Saturday, June 16, 2012
2012 Presidential Debate Preview, Part I
First, the outcome of the debates will be important. Historically, presidential debates almost always demonstrated their potential to shift the race in a big way. In many cases, the outcomes of close or somewhat close races were determined by what occurred during the debates--in the sense that the losing candidate probably would have won the election had he won, instead of lost, the debate(s).
The modern era of presidential debates began in 1976. The first televised debates occurred in 1960, but no debates took place in 1964, 1968, or 1972. Starting with 1976, every presidential election has included debates, and it would be inconceivable for debates not to occur in every election for the foreseeable future. To demonstrate the power of the debates, consider the following list of elections, the winner of the debates (by conventional wisdom, prior to election day), and the election outcome:
1960. John F. Kennedy defeated Richard Nixon in the debates, and won the election by only 0.2 points. Given the closeness of the race's outcome, the debates were decisive.
1976. Jimmy Carter defeated incumbent Gerald Ford in the debates, and won the election by two points. Again, considering the small margin of victory, the debates were decisive.
1980. Ronald Reagan defeated incumbent Jimmy Carter in the debate, and won the election by more than 9 points. Before the debate, Carter was leading; the debate had a huge impact and was decisive.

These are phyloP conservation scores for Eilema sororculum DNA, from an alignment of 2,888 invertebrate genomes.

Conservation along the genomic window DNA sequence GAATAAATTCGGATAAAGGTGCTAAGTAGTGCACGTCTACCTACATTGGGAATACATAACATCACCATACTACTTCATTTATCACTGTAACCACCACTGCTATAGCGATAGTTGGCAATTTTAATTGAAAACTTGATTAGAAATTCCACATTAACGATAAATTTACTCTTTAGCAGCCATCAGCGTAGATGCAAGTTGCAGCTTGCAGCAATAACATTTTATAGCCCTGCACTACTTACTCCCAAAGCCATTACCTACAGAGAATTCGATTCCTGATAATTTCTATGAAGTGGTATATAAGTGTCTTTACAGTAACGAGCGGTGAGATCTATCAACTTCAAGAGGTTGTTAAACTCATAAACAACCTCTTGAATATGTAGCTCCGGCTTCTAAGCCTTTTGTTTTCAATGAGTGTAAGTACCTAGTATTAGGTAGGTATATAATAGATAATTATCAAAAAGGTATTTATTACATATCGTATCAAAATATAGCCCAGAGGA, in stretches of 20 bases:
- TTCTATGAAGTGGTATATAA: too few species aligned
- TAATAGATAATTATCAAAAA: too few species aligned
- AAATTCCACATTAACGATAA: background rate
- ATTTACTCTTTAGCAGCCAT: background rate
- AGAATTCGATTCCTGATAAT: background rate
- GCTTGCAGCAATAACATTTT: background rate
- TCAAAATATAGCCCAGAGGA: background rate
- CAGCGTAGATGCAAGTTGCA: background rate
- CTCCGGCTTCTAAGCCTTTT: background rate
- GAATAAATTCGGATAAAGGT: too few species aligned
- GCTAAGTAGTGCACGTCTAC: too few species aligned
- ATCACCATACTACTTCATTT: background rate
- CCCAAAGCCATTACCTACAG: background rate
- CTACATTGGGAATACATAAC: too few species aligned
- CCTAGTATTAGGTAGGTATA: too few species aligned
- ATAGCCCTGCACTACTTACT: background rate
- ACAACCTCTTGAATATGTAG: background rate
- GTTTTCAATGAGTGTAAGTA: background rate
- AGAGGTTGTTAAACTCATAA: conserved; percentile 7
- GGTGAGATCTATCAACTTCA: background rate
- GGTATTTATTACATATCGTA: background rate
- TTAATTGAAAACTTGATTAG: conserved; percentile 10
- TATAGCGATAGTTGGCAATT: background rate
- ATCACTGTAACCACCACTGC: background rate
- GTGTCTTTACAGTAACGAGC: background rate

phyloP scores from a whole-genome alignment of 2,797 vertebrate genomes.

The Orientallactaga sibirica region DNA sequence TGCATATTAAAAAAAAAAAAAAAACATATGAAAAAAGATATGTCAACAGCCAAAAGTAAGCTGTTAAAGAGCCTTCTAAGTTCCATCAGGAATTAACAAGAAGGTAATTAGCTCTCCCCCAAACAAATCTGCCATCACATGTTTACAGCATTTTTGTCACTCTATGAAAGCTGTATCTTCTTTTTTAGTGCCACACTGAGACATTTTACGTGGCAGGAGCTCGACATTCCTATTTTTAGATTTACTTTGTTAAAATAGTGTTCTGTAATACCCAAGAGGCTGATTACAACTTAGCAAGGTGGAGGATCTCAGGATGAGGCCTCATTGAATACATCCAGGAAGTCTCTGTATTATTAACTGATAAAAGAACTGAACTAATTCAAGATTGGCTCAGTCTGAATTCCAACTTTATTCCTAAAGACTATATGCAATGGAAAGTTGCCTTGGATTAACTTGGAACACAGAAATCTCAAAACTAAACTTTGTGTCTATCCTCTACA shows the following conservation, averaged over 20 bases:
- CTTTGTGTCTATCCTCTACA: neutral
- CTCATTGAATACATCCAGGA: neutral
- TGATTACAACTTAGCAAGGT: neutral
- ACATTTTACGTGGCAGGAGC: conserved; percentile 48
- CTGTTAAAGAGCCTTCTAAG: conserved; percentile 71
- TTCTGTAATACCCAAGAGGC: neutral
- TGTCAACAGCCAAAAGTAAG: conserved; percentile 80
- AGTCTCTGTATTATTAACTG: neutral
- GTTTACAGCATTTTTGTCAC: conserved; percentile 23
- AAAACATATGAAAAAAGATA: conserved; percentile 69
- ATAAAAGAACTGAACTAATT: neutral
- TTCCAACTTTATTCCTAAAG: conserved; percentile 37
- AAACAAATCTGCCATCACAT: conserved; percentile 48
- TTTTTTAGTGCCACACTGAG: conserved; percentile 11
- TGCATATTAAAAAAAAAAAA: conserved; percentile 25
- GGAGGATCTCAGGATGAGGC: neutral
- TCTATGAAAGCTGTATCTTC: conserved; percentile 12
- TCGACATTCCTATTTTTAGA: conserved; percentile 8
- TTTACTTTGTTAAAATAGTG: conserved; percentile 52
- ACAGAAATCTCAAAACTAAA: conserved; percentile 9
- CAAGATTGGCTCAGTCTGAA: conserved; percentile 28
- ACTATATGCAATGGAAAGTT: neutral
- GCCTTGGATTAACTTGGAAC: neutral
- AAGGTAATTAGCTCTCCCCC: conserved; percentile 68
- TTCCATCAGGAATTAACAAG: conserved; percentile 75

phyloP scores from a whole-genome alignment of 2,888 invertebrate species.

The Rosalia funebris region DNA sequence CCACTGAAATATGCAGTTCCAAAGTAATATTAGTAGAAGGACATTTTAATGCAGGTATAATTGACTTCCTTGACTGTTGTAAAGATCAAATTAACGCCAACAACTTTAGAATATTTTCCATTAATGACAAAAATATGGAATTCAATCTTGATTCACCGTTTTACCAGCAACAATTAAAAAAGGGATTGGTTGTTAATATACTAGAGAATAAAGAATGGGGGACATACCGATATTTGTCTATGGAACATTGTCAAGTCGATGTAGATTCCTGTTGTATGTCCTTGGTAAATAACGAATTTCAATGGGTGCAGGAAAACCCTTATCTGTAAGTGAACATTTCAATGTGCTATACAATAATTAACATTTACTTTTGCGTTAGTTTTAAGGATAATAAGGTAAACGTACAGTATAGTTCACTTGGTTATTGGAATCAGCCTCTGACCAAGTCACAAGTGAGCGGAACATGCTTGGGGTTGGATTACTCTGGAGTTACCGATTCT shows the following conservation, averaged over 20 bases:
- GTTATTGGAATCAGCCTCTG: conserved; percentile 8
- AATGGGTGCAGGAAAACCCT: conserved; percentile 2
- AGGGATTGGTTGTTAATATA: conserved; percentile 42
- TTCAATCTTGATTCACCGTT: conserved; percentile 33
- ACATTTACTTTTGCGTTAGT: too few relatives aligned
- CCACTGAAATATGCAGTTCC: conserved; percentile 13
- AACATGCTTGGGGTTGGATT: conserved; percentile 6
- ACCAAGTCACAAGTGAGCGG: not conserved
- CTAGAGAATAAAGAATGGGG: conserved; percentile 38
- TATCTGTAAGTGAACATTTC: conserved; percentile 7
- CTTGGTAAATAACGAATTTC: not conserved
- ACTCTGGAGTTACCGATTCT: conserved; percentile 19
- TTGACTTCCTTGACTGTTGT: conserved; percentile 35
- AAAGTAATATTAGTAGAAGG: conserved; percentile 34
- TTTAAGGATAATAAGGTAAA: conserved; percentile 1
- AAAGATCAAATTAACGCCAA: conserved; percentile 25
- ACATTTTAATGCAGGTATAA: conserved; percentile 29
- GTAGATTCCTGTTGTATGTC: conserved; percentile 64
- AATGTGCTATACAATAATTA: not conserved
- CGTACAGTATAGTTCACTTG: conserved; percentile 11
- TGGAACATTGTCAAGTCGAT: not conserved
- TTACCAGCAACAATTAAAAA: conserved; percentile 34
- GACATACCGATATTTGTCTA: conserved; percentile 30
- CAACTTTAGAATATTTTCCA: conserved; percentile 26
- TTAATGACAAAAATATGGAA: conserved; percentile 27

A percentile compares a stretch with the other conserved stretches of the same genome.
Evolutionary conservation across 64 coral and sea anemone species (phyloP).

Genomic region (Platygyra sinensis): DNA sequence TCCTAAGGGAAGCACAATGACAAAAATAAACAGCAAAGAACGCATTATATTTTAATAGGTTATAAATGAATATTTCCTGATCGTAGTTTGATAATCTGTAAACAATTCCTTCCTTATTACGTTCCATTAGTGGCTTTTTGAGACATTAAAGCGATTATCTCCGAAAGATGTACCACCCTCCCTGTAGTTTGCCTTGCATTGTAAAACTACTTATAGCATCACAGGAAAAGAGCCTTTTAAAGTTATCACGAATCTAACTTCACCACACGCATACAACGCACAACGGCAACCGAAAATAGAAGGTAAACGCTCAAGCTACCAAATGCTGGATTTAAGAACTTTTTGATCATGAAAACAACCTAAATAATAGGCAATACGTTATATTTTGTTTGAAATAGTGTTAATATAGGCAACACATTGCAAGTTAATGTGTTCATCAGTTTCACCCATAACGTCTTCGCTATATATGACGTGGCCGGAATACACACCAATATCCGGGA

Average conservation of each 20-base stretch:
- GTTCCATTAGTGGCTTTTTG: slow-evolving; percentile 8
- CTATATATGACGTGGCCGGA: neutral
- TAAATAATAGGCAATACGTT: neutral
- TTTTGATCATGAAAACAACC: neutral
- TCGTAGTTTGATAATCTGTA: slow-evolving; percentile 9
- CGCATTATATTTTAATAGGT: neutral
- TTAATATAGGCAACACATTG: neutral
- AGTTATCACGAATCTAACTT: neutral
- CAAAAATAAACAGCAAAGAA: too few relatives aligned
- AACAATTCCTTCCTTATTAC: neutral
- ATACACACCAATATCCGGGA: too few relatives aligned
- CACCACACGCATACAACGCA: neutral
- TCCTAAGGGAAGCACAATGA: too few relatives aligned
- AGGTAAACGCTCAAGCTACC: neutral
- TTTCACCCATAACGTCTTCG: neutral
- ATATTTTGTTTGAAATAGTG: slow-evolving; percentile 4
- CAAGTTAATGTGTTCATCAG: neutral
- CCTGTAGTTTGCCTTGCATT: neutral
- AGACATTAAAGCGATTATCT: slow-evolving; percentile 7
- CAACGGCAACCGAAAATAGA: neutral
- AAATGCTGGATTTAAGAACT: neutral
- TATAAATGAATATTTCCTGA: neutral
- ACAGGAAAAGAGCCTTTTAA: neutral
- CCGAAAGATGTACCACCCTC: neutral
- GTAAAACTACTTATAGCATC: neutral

1984. Walter Mondale defeated incumbent Ronald Reagan in the debates, but lost the election by 18 points. The debates apparently had no impact.
1988. George H.W. Bush and Michael Dukakis debated perhaps to a draw, though Dukakis made a serious gaffe. Bush won the election by more than 7 points. The debates may have extended Bush's victory.
1992. Bill Clinton defeated incumbent George H.W. Bush in the debates, though third party candidate Ross Perot also did well. Clinton won the election by 5.5 points. Perot managed to get nearly 19% of the vote despite having no chance to win. The debates had a huge impact, and likely handed Clinton victory.
1996. Bill Clinton defeated challenger Bob Dole in the debates, and won the election by 8.5 points. The debates probably had little impact beyond extending Clinton's victory.
2000. George W. Bush defeated Al Gore in the debates (particularly the "town hall" debate, in which Gore exhibited some bizarre behavior), and won the election despite losing the popular vote by half a point. Before the debates, Gore was ahead; after them, Bush was ahead. Obviously the debates were decisive.
2004. John Kerry defeated incumbent George W. Bush in the debates, but lost the election by about 3.5 points. Kerry was trailing by around 10 points prior the first debate, and narrowed the gap almost to a tie; Bush recovered in the second and third debate, which gave him some breathing room. Thus, the debates had a huge impact, but were not enough to swing the election.
2008. Barack Obama defeated John McCain in the debates, and won the election by 7 points. The debates served to extend Obama's lead.
Therefore, of the 10 elections with debates, 5 elections would have easily had different outcomes if the losing candidate had won the debates. In one other instance (2004), the debates came close to changing the outcome. We can also see that the winner of the debates lost the election in only 2 out of 10 cases--both times losing to an incumbent president.
In 2012, the debates between Romney and Obama will probably have a large impact on the result, and if the race is reasonably close, the debates will determine the outcome. It's very likely that the winner of the debates will also win the election. But who is more likely to win the debates--or can we even speculate this early? We will discuss those questions in Part II.